Kurdish independence: Harder than it looks

Joost Hiltermann writes: The jihadist blitz through northwestern Iraq has ended the fragile peace that was established after the 2007-2008 US surge. It has cast grave doubt on the basic capacity of the Iraqi army—reconstituted, trained and equipped at great expense by Washington—to control the country, and it could bring down the government of Prime Minister Nouri al-Maliki, whose eight-year reign has been marred by mismanagement and sectarian polarization. But for Iraqi Kurds, the offensive by the Islamic State of Iraq and Greater Syria (ISIS) and other groups has offered a dramatic opportunity: a chance to expand their own influence beyond Iraqi Kurdistan and take possession of other parts of northern Iraq they’ve long claimed as theirs.

At the heart of these “disputed areas” is the strategic city of Kirkuk, which the disciplined and highly motivated Kurdish Peshmerga took over in mid-June, after Iraqi soldiers stationed there fled in fear of advancing jihadists. A charmless city of slightly less than one million people, Kirkuk betrays little of its past as an important Ottoman garrison town. The desolate ruin of an ancient citadel, sitting on a mound overlooking the dried-out Khasa River, is one of the few hints of the city’s earlier glory. Yet Kirkuk lies on top of one of Iraq’s largest oil fields, and with its crucial location directly adjacent to the Kurdish region, the city is the prize in the Kurds’ long journey to independence, a town they call their Jerusalem. When their Peshmerga fighters easily took over a few weeks ago, there was loud rejoicing throughout the Kurdish land.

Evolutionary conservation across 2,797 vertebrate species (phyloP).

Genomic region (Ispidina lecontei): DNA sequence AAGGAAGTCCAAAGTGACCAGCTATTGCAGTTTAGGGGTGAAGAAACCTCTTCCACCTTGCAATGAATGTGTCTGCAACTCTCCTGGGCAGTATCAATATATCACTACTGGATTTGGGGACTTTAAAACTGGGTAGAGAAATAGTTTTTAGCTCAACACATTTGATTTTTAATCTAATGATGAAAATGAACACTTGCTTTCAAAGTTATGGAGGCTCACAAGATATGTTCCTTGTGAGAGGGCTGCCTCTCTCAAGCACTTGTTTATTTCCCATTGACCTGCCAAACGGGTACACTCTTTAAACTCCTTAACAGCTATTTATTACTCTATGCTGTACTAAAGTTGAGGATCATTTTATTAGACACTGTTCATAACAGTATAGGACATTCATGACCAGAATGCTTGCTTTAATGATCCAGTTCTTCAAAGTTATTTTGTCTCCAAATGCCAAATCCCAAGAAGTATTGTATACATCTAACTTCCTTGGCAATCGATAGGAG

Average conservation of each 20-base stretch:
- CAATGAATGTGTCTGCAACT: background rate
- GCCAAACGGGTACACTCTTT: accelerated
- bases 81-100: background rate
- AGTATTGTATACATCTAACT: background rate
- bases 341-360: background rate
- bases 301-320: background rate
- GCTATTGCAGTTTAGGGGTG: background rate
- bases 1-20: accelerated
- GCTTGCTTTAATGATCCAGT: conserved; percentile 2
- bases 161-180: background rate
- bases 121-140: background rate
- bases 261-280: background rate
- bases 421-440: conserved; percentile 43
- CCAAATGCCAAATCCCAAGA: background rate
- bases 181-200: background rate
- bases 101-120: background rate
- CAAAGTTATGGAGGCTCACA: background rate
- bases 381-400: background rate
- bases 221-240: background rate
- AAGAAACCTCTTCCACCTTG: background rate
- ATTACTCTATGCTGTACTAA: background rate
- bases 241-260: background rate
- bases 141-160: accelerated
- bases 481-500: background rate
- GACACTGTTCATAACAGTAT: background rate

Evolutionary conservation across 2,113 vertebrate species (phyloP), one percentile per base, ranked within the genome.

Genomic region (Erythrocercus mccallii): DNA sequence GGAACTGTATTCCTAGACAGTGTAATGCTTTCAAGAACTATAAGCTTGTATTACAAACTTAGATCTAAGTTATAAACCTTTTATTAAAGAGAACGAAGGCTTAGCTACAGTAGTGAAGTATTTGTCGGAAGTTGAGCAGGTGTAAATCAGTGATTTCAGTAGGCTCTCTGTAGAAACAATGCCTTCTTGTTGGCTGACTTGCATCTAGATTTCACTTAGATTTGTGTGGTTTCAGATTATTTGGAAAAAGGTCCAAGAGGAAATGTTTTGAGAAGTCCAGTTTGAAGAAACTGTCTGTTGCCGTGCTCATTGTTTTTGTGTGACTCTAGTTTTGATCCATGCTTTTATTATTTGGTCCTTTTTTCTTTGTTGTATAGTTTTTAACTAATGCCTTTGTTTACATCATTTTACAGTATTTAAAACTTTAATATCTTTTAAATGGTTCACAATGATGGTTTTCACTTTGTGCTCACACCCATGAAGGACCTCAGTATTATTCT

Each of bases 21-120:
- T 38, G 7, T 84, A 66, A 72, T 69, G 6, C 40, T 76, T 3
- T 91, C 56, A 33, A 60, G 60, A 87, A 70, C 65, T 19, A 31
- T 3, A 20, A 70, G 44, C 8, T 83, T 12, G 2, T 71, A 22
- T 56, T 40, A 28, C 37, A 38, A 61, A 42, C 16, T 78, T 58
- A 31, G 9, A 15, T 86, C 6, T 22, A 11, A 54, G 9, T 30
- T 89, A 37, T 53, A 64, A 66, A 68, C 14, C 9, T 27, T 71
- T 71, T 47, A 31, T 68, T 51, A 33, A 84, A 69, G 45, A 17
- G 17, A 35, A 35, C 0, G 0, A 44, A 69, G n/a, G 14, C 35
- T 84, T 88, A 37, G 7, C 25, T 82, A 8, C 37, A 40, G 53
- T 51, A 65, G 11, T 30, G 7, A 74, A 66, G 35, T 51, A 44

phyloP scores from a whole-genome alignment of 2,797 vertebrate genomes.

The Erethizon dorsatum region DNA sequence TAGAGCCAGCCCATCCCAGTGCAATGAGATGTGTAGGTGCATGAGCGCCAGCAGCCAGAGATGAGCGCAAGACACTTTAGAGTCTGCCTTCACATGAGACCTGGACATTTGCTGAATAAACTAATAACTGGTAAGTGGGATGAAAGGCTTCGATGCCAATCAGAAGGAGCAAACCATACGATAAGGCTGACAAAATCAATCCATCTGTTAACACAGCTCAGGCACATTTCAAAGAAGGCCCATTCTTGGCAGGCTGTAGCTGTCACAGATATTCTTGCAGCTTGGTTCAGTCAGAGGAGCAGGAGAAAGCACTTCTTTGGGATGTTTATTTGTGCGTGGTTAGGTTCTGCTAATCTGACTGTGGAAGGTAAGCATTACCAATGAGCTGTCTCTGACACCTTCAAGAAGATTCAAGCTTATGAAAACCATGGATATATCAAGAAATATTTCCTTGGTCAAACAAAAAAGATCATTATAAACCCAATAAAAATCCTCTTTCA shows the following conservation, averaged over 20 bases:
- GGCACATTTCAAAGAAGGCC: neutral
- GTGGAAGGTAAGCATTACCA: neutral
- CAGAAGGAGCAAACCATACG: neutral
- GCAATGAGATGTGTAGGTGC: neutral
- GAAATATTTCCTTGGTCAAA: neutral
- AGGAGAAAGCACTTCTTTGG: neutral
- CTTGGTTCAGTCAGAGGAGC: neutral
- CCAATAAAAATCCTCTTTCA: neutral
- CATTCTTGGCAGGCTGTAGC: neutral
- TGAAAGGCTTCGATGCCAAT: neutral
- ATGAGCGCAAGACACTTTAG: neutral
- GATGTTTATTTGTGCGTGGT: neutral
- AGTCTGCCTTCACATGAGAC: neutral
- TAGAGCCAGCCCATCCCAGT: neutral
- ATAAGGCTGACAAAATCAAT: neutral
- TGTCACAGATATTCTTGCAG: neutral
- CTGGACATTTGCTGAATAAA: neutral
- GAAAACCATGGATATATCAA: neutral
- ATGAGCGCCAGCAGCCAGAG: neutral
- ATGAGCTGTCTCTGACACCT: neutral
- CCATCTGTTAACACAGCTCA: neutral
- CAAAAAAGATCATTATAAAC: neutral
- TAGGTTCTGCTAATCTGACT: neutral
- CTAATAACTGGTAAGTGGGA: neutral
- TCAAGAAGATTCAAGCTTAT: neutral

But while the Kurds believe Kirkuk’s riches give them crucial economic foundations for a sustainable independent state, the city’s ethnic heterogeneity raises serious questions about their claims to it. Not only is Kirkuk’s population—as with that of many other Iraqi cities, including Baghdad itself—deeply intermixed. The disputed status of its vast oil field also stands as a major obstacle to any attempt to divide the country’s oil revenues equitably. To anyone who advocates dividing Iraq into neat ethnic and sectarian groups, Kirkuk shows just how challenging that would be in practice. [Continue reading…]

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